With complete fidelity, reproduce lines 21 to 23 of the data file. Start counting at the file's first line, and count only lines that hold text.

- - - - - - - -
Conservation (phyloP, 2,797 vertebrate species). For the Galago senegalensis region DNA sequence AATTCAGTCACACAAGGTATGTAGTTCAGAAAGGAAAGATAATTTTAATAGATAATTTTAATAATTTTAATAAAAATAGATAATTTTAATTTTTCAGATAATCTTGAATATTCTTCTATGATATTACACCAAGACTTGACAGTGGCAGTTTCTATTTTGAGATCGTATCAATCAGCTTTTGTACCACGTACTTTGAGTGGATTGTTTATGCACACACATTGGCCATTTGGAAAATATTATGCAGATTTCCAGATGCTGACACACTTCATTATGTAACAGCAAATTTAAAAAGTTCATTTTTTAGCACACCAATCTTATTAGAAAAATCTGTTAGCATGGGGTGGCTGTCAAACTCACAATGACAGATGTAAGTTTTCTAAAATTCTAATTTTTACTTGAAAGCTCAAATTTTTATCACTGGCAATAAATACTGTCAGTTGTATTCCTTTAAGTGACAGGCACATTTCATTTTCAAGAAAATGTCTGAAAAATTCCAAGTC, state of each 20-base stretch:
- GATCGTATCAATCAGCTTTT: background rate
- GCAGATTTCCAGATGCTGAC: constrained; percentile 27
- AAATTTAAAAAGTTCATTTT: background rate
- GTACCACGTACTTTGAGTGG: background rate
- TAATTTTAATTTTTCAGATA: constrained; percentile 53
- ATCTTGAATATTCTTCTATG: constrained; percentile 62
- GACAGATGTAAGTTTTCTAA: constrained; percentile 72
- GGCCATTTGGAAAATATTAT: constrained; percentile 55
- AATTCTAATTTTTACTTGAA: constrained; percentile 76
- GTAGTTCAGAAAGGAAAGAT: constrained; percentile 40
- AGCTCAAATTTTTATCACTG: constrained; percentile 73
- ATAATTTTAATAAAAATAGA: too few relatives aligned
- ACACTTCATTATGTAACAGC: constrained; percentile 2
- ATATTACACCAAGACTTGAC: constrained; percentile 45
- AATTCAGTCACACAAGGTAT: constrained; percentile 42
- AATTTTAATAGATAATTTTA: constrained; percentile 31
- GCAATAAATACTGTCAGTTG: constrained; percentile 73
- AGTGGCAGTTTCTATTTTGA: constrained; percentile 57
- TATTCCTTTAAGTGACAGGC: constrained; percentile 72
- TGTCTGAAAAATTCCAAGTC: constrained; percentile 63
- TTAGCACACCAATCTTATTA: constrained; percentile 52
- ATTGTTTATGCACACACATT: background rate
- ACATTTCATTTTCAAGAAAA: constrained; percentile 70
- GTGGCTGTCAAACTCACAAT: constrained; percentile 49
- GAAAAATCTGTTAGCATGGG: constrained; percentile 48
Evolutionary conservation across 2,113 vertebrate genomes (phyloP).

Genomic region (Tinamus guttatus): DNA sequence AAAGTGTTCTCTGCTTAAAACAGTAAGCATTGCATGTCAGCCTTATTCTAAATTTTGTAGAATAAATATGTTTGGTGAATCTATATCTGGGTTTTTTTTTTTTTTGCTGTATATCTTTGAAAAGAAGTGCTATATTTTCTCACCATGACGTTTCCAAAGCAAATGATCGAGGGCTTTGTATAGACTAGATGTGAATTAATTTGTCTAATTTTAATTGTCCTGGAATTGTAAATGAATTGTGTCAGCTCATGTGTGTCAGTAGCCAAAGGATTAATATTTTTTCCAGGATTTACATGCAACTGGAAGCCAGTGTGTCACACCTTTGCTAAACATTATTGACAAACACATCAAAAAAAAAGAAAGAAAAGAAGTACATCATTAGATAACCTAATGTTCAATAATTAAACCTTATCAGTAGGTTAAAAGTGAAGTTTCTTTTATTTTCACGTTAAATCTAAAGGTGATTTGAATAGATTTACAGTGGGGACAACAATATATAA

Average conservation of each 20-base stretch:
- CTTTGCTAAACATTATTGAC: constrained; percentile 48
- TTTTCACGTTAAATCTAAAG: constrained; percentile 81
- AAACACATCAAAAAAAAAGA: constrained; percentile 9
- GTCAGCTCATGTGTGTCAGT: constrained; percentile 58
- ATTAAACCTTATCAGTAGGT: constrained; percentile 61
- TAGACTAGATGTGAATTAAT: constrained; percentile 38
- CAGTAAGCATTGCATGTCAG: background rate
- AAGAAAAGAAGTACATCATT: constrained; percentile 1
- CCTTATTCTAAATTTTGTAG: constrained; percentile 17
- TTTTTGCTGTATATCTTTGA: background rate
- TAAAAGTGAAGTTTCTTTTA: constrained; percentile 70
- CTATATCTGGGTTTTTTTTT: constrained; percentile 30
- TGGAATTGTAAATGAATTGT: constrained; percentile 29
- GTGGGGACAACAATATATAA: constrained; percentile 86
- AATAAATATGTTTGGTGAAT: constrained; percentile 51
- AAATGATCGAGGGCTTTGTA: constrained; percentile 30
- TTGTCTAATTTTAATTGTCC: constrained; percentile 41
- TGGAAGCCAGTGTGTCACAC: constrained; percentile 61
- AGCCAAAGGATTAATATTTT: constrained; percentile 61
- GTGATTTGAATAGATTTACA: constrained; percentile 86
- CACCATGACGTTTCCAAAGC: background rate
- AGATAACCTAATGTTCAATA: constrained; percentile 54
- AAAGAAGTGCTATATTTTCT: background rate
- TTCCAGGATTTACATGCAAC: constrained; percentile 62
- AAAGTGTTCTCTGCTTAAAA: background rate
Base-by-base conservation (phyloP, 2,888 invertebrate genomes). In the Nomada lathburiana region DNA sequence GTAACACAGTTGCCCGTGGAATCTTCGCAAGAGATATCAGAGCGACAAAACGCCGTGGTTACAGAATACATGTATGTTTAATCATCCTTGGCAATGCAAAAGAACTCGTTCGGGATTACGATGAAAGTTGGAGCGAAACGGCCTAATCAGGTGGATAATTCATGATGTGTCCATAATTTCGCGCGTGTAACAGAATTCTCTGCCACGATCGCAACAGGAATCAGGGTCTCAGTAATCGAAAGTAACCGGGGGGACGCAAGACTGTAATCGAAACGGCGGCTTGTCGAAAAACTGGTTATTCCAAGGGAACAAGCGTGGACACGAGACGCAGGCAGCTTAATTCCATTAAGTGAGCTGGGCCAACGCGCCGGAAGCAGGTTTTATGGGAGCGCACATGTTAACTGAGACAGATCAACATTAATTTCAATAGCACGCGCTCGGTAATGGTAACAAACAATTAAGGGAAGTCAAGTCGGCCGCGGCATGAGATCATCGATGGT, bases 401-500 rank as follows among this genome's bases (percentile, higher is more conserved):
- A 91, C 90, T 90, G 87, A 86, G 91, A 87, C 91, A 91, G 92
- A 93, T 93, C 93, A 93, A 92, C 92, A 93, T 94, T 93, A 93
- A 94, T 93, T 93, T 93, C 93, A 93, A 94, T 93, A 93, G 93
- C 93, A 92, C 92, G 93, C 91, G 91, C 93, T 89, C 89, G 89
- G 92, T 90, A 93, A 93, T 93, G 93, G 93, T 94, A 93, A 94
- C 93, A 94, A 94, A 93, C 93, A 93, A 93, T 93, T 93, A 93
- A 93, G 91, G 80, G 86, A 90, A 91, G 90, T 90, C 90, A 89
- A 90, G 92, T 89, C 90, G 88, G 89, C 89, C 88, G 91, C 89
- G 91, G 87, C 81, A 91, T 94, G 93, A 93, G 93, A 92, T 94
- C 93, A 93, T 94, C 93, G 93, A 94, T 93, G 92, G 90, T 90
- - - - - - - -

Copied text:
- TGTCTGAAAAATTCCAAGTC: constrained; percentile 63
- TTAGCACACCAATCTTATTA: constrained; percentile 52
- ATTGTTTATGCACACACATT: background rate